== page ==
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Star of the West
With the federal garrison under Maj. Robert Anderson moving from Fort Moultrie, on the shore of Charleston Bay to Fort Sumter, built on a rock shoal in the center of the bay, relief and re-supply became a major goal of the United States. To this end Winfield Scott picked the Brooklyn, a naval sloop to carry men and material to the beleaguered federal outpost. The ship was loaded with about 200 men, arms, munitions and supplies.
Upon receiving word that the Rebels had scuttled ships in the harbor to make the approach to the fort more difficult, and because the general and President Buchanan both felt that the approach of a heavily armed naval vessel might trigger an incident, General Scott chose to transfer the cargo from the Brooklyn to the Star of the West because of its shallower draft and because it was known to the citizens of Charleston (its route, New York to New Orleans brought it to the Rebel city on a regular basis). This was done in "secrecy," once the Brooklyn left port. Captain David Farragut, in command of the Brooklyn, was ordered to follow the Star of the West in case of an incident.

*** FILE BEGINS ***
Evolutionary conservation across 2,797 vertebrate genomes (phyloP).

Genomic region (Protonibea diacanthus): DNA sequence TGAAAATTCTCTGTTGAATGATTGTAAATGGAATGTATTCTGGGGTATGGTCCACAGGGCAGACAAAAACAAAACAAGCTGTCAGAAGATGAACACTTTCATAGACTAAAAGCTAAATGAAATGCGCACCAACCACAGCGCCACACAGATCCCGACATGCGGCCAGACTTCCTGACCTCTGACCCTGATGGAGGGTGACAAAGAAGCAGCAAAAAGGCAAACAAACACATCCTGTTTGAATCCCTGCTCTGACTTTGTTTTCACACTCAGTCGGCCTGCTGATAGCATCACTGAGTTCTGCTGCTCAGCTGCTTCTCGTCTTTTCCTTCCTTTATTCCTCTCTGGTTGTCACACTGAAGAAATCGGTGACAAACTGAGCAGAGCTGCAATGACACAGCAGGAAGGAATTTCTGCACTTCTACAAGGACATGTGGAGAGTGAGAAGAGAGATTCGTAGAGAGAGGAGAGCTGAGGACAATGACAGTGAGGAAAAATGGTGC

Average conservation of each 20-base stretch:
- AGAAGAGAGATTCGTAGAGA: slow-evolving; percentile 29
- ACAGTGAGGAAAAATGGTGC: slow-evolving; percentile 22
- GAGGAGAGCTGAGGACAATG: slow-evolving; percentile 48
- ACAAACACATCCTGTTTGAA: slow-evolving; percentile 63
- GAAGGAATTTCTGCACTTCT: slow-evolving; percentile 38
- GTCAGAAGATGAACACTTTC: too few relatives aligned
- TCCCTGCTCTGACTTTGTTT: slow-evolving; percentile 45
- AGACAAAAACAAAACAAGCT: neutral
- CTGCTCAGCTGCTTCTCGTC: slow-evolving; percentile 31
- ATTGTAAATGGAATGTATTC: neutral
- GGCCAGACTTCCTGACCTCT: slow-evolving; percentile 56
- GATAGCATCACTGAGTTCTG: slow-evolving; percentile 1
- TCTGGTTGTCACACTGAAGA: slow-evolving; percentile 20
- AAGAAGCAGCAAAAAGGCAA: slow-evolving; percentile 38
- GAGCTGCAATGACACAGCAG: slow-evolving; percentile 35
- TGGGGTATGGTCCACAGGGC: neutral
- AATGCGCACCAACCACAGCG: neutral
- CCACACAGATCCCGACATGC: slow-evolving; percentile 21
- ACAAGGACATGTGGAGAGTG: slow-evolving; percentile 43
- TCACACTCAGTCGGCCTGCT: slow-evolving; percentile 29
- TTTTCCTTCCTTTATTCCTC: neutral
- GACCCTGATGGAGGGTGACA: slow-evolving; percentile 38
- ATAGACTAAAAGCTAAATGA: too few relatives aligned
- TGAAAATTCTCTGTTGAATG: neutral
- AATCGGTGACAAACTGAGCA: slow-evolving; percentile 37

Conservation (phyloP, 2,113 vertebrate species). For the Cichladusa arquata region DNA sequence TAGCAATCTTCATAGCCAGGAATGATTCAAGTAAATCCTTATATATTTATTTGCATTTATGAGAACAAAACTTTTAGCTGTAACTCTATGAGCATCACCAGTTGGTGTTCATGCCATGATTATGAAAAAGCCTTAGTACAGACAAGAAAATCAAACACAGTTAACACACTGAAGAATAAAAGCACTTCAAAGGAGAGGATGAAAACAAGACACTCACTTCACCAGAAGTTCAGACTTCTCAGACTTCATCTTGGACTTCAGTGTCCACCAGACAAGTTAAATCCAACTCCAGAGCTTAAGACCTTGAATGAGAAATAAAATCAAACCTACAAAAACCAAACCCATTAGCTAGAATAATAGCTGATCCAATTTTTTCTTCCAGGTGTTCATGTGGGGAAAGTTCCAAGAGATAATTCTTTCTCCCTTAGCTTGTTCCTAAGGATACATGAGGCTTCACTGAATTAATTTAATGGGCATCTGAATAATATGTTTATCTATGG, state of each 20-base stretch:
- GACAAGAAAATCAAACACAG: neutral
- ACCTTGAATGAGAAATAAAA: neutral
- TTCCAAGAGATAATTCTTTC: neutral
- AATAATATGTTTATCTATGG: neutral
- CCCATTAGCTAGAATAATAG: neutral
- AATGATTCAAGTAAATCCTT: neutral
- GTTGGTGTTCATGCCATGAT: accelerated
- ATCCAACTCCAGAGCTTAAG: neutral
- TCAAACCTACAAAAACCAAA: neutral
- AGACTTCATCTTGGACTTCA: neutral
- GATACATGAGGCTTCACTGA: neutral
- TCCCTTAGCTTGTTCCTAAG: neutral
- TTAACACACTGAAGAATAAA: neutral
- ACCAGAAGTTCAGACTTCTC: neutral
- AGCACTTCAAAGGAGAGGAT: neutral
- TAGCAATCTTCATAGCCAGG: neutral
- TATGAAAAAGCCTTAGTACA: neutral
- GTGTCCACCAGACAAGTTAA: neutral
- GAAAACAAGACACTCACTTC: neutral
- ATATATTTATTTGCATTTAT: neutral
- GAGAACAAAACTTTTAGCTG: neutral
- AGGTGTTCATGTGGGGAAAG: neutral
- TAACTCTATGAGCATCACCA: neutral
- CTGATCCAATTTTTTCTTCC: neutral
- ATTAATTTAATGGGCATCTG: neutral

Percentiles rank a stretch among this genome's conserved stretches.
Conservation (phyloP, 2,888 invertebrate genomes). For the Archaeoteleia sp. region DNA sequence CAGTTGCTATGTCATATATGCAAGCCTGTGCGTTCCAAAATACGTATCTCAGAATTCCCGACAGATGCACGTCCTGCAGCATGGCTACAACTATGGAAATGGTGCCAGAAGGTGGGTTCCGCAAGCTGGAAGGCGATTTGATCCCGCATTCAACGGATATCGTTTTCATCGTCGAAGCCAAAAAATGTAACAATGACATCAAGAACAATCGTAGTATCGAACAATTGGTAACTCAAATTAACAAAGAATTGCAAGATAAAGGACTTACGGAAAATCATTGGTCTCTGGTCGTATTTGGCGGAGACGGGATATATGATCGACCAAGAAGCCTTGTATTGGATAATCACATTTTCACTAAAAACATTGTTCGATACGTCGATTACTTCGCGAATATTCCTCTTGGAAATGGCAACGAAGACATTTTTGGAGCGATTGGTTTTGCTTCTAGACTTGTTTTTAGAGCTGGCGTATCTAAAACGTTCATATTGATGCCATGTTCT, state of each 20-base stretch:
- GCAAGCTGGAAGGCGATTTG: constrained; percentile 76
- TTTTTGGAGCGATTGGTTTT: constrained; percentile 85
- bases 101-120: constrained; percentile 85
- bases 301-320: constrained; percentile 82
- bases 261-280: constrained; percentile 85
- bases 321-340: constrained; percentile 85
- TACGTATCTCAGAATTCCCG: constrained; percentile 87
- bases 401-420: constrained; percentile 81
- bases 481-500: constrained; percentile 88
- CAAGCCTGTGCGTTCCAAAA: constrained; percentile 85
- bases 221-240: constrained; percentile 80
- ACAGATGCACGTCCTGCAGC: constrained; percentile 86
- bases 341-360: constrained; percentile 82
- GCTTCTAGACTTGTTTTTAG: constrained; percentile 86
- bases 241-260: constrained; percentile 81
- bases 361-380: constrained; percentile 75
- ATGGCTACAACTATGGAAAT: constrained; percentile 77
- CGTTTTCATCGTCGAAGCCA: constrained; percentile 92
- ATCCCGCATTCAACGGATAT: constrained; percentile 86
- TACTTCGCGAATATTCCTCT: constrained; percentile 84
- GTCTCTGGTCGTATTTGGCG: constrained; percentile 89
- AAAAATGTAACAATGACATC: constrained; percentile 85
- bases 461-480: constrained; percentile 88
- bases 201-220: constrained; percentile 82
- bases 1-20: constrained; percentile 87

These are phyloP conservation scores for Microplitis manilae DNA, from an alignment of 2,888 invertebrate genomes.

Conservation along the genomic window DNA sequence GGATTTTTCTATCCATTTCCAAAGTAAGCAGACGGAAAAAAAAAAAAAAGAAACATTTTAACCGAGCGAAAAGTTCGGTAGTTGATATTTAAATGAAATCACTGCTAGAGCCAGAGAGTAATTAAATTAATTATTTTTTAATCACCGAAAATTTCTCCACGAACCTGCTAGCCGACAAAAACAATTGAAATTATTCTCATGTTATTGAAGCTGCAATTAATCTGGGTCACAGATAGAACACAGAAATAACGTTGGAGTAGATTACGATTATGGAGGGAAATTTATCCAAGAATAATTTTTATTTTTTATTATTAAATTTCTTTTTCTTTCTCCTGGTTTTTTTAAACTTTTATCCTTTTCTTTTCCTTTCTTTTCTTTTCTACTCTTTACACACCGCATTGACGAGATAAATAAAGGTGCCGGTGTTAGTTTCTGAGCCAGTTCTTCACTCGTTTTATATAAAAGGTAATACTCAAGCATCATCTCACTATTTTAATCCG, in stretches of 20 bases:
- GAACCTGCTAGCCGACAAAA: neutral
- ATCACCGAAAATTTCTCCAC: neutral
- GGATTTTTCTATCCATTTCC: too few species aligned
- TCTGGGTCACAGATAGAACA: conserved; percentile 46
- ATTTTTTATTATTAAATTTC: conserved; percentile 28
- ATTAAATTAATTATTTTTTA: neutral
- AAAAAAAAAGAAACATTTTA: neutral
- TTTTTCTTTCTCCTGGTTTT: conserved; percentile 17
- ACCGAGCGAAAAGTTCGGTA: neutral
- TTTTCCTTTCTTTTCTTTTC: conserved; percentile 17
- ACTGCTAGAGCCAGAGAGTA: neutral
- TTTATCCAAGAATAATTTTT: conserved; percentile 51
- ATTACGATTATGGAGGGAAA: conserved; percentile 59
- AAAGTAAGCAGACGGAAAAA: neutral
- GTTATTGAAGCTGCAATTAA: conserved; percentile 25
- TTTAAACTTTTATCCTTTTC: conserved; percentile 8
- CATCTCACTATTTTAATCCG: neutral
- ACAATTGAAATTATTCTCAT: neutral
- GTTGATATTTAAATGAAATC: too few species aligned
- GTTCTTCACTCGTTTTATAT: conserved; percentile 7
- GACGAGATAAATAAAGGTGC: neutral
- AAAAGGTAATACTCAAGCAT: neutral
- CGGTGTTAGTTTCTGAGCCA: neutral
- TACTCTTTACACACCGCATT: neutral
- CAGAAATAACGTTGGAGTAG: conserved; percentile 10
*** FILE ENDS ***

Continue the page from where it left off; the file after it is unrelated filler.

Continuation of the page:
Unfortunately, just about everybody in the government, including Texas Senator Louis Wigfall and others knew of the deception and relayed the information south. Just before midnight the unarmed ship took a position outside the harbor, waiting for daybreak to begin the final run to Fort Sumter.
Forewarned of the approach of the Star, South Carolina Rebels opened fire on the ship from Morris Island as it entered the harbor in the main channel. As the ship came about, guns in Fort Moultrie began hurling cannon shot towards the ship as well. Maj. Robert Anderson decided not to defend the ship (the Rebels were firing at the ship and not at Fort Sumter). From the parapets of the fort the U. S. Army watched as the ship carrying its supplies and munitions turned around and returned to New York.
Following its capture near Indianola, Star of the West served in the Confederate Navy in the New Orleans as the St. Philip. She was scuttled in the Tallahatchie River in March, 1863.
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Star of the West was added in 2005
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